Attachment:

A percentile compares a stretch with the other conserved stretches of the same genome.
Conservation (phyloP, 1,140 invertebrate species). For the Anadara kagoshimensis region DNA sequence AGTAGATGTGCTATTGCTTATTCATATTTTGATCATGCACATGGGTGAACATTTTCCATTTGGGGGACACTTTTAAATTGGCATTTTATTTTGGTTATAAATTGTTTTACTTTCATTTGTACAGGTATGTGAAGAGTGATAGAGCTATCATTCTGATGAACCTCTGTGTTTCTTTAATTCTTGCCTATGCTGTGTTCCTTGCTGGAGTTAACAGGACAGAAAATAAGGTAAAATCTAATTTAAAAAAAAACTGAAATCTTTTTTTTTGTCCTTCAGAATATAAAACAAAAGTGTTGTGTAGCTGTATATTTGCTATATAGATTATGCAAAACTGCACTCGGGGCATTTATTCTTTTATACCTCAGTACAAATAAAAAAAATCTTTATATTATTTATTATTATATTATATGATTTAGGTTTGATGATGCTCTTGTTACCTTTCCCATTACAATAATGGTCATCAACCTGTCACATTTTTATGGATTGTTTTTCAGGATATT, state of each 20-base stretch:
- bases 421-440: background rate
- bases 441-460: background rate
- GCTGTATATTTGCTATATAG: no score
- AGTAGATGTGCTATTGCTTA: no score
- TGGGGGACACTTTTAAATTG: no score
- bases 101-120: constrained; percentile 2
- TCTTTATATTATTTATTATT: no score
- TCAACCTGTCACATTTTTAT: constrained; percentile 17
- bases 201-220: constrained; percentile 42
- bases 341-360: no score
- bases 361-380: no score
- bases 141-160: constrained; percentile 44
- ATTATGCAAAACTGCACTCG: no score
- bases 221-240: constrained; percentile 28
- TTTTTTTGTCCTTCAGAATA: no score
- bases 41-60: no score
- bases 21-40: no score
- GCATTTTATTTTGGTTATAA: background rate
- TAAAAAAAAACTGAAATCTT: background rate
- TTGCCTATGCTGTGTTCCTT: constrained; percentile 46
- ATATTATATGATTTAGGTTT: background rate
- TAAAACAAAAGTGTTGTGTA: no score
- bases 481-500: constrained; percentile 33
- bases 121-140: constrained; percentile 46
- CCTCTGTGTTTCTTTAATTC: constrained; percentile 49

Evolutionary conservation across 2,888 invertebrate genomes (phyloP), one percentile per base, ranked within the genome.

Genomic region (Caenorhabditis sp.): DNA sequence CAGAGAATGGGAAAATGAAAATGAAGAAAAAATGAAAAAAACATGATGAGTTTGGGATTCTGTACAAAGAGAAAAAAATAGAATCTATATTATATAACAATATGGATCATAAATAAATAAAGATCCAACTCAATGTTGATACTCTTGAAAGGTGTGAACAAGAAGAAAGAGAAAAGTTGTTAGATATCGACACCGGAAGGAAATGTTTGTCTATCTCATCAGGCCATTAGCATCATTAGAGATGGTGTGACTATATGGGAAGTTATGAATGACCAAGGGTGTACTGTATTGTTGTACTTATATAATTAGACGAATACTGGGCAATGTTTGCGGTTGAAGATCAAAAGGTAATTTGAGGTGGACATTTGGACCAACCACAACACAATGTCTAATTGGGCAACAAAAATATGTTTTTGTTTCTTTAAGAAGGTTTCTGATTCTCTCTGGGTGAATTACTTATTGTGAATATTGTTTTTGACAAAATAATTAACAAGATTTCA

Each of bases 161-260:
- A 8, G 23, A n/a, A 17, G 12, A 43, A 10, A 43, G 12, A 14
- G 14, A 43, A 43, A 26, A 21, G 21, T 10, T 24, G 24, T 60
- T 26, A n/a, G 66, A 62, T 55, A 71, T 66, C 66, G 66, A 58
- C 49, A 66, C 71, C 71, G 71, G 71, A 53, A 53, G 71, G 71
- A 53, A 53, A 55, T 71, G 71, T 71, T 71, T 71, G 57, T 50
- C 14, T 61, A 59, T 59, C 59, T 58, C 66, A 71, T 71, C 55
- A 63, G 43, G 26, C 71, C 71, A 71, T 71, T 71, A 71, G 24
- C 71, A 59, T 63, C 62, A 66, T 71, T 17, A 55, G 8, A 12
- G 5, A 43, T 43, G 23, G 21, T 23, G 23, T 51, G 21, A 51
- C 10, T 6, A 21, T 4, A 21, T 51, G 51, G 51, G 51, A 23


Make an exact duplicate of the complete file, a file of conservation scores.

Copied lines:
A percentile compares a stretch with the other conserved stretches of the same genome.
Conservation (phyloP, 1,140 invertebrate species). For the Anadara kagoshimensis region DNA sequence AGTAGATGTGCTATTGCTTATTCATATTTTGATCATGCACATGGGTGAACATTTTCCATTTGGGGGACACTTTTAAATTGGCATTTTATTTTGGTTATAAATTGTTTTACTTTCATTTGTACAGGTATGTGAAGAGTGATAGAGCTATCATTCTGATGAACCTCTGTGTTTCTTTAATTCTTGCCTATGCTGTGTTCCTTGCTGGAGTTAACAGGACAGAAAATAAGGTAAAATCTAATTTAAAAAAAAACTGAAATCTTTTTTTTTGTCCTTCAGAATATAAAACAAAAGTGTTGTGTAGCTGTATATTTGCTATATAGATTATGCAAAACTGCACTCGGGGCATTTATTCTTTTATACCTCAGTACAAATAAAAAAAATCTTTATATTATTTATTATTATATTATATGATTTAGGTTTGATGATGCTCTTGTTACCTTTCCCATTACAATAATGGTCATCAACCTGTCACATTTTTATGGATTGTTTTTCAGGATATT, state of each 20-base stretch:
- bases 421-440: background rate
- bases 441-460: background rate
- GCTGTATATTTGCTATATAG: no score
- AGTAGATGTGCTATTGCTTA: no score
- TGGGGGACACTTTTAAATTG: no score
- bases 101-120: constrained; percentile 2
- TCTTTATATTATTTATTATT: no score
- TCAACCTGTCACATTTTTAT: constrained; percentile 17
- bases 201-220: constrained; percentile 42
- bases 341-360: no score
- bases 361-380: no score
- bases 141-160: constrained; percentile 44
- ATTATGCAAAACTGCACTCG: no score
- bases 221-240: constrained; percentile 28
- TTTTTTTGTCCTTCAGAATA: no score
- bases 41-60: no score
- bases 21-40: no score
- GCATTTTATTTTGGTTATAA: background rate
- TAAAAAAAAACTGAAATCTT: background rate
- TTGCCTATGCTGTGTTCCTT: constrained; percentile 46
- ATATTATATGATTTAGGTTT: background rate
- TAAAACAAAAGTGTTGTGTA: no score
- bases 481-500: constrained; percentile 33
- bases 121-140: constrained; percentile 46
- CCTCTGTGTTTCTTTAATTC: constrained; percentile 49

Evolutionary conservation across 2,888 invertebrate genomes (phyloP), one percentile per base, ranked within the genome.

Genomic region (Caenorhabditis sp.): DNA sequence CAGAGAATGGGAAAATGAAAATGAAGAAAAAATGAAAAAAACATGATGAGTTTGGGATTCTGTACAAAGAGAAAAAAATAGAATCTATATTATATAACAATATGGATCATAAATAAATAAAGATCCAACTCAATGTTGATACTCTTGAAAGGTGTGAACAAGAAGAAAGAGAAAAGTTGTTAGATATCGACACCGGAAGGAAATGTTTGTCTATCTCATCAGGCCATTAGCATCATTAGAGATGGTGTGACTATATGGGAAGTTATGAATGACCAAGGGTGTACTGTATTGTTGTACTTATATAATTAGACGAATACTGGGCAATGTTTGCGGTTGAAGATCAAAAGGTAATTTGAGGTGGACATTTGGACCAACCACAACACAATGTCTAATTGGGCAACAAAAATATGTTTTTGTTTCTTTAAGAAGGTTTCTGATTCTCTCTGGGTGAATTACTTATTGTGAATATTGTTTTTGACAAAATAATTAACAAGATTTCA

Each of bases 161-260:
- A 8, G 23, A n/a, A 17, G 12, A 43, A 10, A 43, G 12, A 14
- G 14, A 43, A 43, A 26, A 21, G 21, T 10, T 24, G 24, T 60
- T 26, A n/a, G 66, A 62, T 55, A 71, T 66, C 66, G 66, A 58
- C 49, A 66, C 71, C 71, G 71, G 71, A 53, A 53, G 71, G 71
- A 53, A 53, A 55, T 71, G 71, T 71, T 71, T 71, G 57, T 50
- C 14, T 61, A 59, T 59, C 59, T 58, C 66, A 71, T 71, C 55
- A 63, G 43, G 26, C 71, C 71, A 71, T 71, T 71, A 71, G 24
- C 71, A 59, T 63, C 62, A 66, T 71, T 17, A 55, G 8, A 12
- G 5, A 43, T 43, G 23, G 21, T 23, G 23, T 51, G 21, A 51
- C 10, T 6, A 21, T 4, A 21, T 51, G 51, G 51, G 51, A 23